Converged infrastructure is all the rage in server virtualization, but when it comes to VDI, these pre-bundled, integrated platforms won't suit every organization.
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The first of these integrated virtualization platforms reached the public when VMware Inc., Cisco Systems Inc. and EMC Corp. produced Vblock. NetApp Inc., VMware and Cisco now offer the FlexPod, which allows customers to customize the virtualization stack a bit more than Vblock. Hewlett-Packard produces the Matrix product, now called Virtual System -- the only single-vendor converged infrastructure offering in the game.
Why go for converged infrastructure?
For customers, the attraction of integrated virtualization platforms is the simplicity: Buy the right-sized virtualization stack and just load on your virtual machines (VMs). Someone else did all the work to get the firmware and drivers right, which eliminates the potential nightmare it can be in a complex environment. Plus, having everything factory-integrated is pretty cool, with all the rack layouts and cabling both optimized and very pretty.
The attraction of converged infrastructure for vendors is the deliverability of a single-order item. The vendor can do the integration of different parts once on a collection of components it controls. Integrated virtualization platforms get rolled out in cookie-cutter fashion, so every customer gets the same basic configuration and it always works the same. Plus, support cost is much lower because customers are running pre-tested configurations.
So, if a pre-bundled virtualization stack is a good way to run VMs, is it a good way to run virtual desktop infrastructure (VDI)?
Benefits of VDI products on virtualization stack
Pre-bundled, integrated virtualization platforms allow VDI customers to right-size their model based on the number of desktops they use and lend to future growth.
Infrastructure size: Customers usually select a virtualization stack based on how many VMs each model will support. They generally buy a slightly bigger size than they feel they will need. If they need 800 desktops, they buy 1,200; and if they need 3,000 desktops, they may have to buy converged infrastructure with a nominal capacity of 4,000. The actual number of desktops the platform can accommodate also depends on the desktops' workload. (For instance, 800 Oracle Forms users are very different from 800 Microsoft Word users.)
The converged infrastructure load will also be different for different VDI products. VMware View generally requires shared storage and often places a huge load on it, so the storage composition is critical. Citrix XenDesktop can operate with mostly local storage and stream across the VM network, placing a greater load on networking.
Scalability: The starting point for VDI stack size seems to be about 1,200 users in a single rack, and organizations can then size multiple racks based on larger user counts. This count could put a 10,000-user desktop deployment in a single data center row. The modular scalability of converged infrastructure can be a huge benefit for organizations with unpredictable growth. A pre-bundled virtualization stack provides the basic building block and organizations can scale their VDI products by repeating the pattern.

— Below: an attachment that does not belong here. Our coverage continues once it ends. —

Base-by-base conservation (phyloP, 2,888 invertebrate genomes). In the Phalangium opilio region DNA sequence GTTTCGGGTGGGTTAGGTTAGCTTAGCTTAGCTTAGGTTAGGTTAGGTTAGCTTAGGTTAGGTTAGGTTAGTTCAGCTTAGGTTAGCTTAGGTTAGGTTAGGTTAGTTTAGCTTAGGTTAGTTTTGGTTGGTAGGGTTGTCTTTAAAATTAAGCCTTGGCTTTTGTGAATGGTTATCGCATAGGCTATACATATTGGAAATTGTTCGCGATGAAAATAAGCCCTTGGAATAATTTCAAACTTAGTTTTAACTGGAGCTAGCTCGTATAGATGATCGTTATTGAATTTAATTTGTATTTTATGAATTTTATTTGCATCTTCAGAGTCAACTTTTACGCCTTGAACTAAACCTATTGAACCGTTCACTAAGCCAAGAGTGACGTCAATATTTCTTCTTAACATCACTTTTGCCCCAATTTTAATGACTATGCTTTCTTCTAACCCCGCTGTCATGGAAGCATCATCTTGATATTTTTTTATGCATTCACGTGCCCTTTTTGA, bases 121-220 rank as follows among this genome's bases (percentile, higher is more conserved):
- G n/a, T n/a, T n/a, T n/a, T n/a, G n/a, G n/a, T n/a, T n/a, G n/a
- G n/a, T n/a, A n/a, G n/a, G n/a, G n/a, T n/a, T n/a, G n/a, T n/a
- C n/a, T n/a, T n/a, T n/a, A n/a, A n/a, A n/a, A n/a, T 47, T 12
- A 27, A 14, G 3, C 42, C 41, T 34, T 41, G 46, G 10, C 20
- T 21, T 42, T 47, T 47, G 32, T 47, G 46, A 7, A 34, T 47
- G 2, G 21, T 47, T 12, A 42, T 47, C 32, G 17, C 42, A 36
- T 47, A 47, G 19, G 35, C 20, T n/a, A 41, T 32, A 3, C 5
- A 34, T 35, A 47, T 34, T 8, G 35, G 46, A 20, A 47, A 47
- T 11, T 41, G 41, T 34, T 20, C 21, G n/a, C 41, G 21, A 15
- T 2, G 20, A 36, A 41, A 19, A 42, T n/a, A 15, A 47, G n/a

More on converged infrastructure:
Death to white box servers: Why converged infrastructure is superior
Boosting data center efficiency with converged infrastructure hardware
Navigating the converged infrastructure hype cycle
Support: Running VDI on integrated virtualization platforms also allows customers to place much of the desktop support inside the stack. User profiles and home directories stored inside the virtualization stack minimize the network load outside the rack. (As an extra benefit, this setup also allows easier scaling, but causes slightly lower VDI density per rack.)
Converged infrastructure vendors have been good about supporting many different VDI products on their virtualization stacks. There are useful reference architectures for VMware View and XenDesktop on HP's Virtual System and Vblock. (Interestingly, both references usually show the same user density for both VDI products.)
When VDI won't work with converged infrastructure
Despite the benefits of converged infrastructure, deploying VDI on a pre-bundled virtualization stack isn't always the best idea. Some customers have a VDI environment that's too small for even the smallest stack. If you only have 500 staff members and even fewer virtual desktop users, for instance, the smallest virtualization stack will probably still be too large, resulting in the waste of money and resources.
Running VDI products on converged infrastructure also won't work if you want to tweak and tune components to minimize cost. These integrated virtualization platforms come pre-tuned by the vendor, and you can't usually pick your own components. The IT department has to simply use it as is to run workloads.
Converged infrastructure offerings can provide a great platform for large VDI deployments that need to scale significantly. Deploying VDI products on a pre-bundled virtualization stack also allows organizations to concentrate more on the all-important end user experience.
ABOUT THE AUTHOR:
Alastair Cooke is a freelance trainer, consultant and blogger specializing in server and desktop virtualization. Known in Australia and New Zealand for the APAC virtualization podcast and regional community events, Cooke was awarded VMware’s vExpert status for his 2010 efforts. Follow him on Twitter @DemitasseNZ.
This was first published in April 2012